Eel grass (or sea grass as it's called here) is always worth a looksie and it really gives a good impression as to how important these areas are ecologically too.

It's a great think to live in a place like that; if a dive is to all intents and purposes free, it doesn't need to be gee-whiz to make it quite enjoyable and by the same token, if it's a dud but you paid only for the air, well that's no big deal either, plus you are under no pressure as you know it will still be there next time.

I'm guessing you have few regrets about your move then?
 

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Discussion Starter · #8 ·
Now to find a sea horse Lou :)
LOL! Yes, I was keeping my eyes open. It is very easy to imagine they are there, but I think the deceased plankton needs to clear off before there is much chance of finding one. We both surfaced and said "we will be back" though, so the hunt is on.

No regrets so far, Richard!
 

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Mark Milburn
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Glad you enjoyed it Lou, there have been reports of sea horses there before. I keep meaning to go and have a long slow bimble to see if I can find one. I must admit I was surprised at the vis, but again you never know down here.
 

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YDs Most Southerly Monkey
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LOL! Yes, I was keeping my eyes open. It is very easy to imagine they are there, but I think the deceased plankton needs to clear off before there is much chance of finding one. We both surfaced and said "we will be back" though, so the hunt is on.

No regrets so far, Richard!
I'd have thought not.

Pity you can't make it down here, I can find you big-bellied seahorses (the biggest in the world - upto 350mm long) and leafy seadragons, 5-10 mins drive away.

I'd still like to dive Cornwall though.
 

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Discussion Starter · #11 ·
I have dived in Port Phillip Bay, and just outside the headlands there. Wonderful diving, especially the seadragons. The dive in which I spotted a seadragon about 20m from shore and in 4m ranks as one of my top 5 moments in diving. Stunning creatures.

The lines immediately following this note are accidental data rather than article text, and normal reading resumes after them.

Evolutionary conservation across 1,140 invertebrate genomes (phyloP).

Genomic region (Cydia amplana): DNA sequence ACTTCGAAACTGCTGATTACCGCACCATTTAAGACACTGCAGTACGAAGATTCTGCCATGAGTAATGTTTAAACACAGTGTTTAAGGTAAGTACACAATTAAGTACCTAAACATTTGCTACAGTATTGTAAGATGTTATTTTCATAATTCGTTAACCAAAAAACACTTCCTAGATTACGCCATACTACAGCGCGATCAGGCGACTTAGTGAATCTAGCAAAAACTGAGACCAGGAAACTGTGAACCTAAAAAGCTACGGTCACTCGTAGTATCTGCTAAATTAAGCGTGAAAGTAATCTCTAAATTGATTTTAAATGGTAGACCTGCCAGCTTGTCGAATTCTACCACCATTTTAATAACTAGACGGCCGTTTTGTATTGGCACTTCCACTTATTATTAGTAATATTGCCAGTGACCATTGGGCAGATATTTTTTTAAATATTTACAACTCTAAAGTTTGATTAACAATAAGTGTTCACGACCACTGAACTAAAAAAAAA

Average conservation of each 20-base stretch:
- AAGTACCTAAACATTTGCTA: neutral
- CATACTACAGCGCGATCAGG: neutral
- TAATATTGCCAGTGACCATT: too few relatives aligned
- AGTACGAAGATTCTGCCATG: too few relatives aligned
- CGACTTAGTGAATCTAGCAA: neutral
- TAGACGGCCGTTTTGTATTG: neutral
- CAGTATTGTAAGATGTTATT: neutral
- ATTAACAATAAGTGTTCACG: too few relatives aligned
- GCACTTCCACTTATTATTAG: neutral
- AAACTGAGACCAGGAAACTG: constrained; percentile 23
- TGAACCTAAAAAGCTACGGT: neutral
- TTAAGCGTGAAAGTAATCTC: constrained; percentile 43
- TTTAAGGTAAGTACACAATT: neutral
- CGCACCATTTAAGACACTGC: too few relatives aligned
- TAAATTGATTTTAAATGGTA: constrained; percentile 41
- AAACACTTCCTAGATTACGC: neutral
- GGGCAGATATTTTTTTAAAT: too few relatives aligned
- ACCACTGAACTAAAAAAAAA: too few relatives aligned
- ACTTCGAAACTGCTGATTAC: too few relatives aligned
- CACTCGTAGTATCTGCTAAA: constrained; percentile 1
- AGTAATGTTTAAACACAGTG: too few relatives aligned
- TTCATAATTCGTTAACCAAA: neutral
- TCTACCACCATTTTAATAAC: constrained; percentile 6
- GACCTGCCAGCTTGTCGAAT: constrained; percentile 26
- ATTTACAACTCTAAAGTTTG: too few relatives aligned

I will definitely go back to southern Aus to dive again - you cankeep the GBR - give me the temperate waters any day!

Mark - if it stays dry this week, then fancy something one evening early next week - depending on tide times? Well up for going back. We did 45mins and came in as Caroline felt a bit cold from our bimble being too slow :D I would be happy spending twice that mincing about - especially with the seahorse temptation...
 

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From the photo's looks like it was Durgan?

Did the shop in Mawgan sell Ice cream?

One of my best every dives was a shore dive in max 8m....
Shore dive... bloody good, easy to arrange/change and cheap!
 

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Mark Milburn
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Mark - if it stays dry this week, then fancy something one evening early next week - depending on tide times? Well up for going back. We did 45mins and came in as Caroline felt a bit cold from our bimble being too slow :D I would be happy spending twice that mincing about - especially with the seahorse temptation...
Can do, I'm free Mondays or Thursdays, running Tues/Weds. Hopefully Friday on Shauns boat. I can show you some easy north coats dives too some time, Port Gaverne is really easy, did a cracking night dive there last November, full moon, didn't need a torch except for the small things, only managed to find 4.6m but loads of flat fish, scoprion fish and baby cuttlefish.
 

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Discussion Starter · #14 ·
Can do, I'm free Mondays or Thursdays, running Tues/Weds. Hopefully Friday on Shauns boat. I can show you some easy north coats dives too some time, Port Gaverne is really easy, did a cracking night dive there last November, full moon, didn't need a torch except for the small things, only managed to find 4.6m but loads of flat fish, scoprion fish and baby cuttlefish.
Date for Monday if the weather holds then! Talk to you about it at the weekend. Port Gaverne sounds lovely too!

Paul - it was Durgan - well, just before, Grebe Beach. Didn't stop for ice-cream but picked up a curry in Truro on the way home :D
 

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Mark Milburn
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Date for Monday if the weather holds then! Talk to you about it at the weekend. Port Gaverne sounds lovely too!

Paul - it was Durgan - well, just before, Grebe Beach. Didn't stop for ice-cream but picked up a curry in Truro on the way home :D
I'm in Plymouth this weekend, I'll be back Sunday PM or you can call my mobile.

There is another place to dive but we don't mention it's name on the net, don't want the emmetts finding out about it.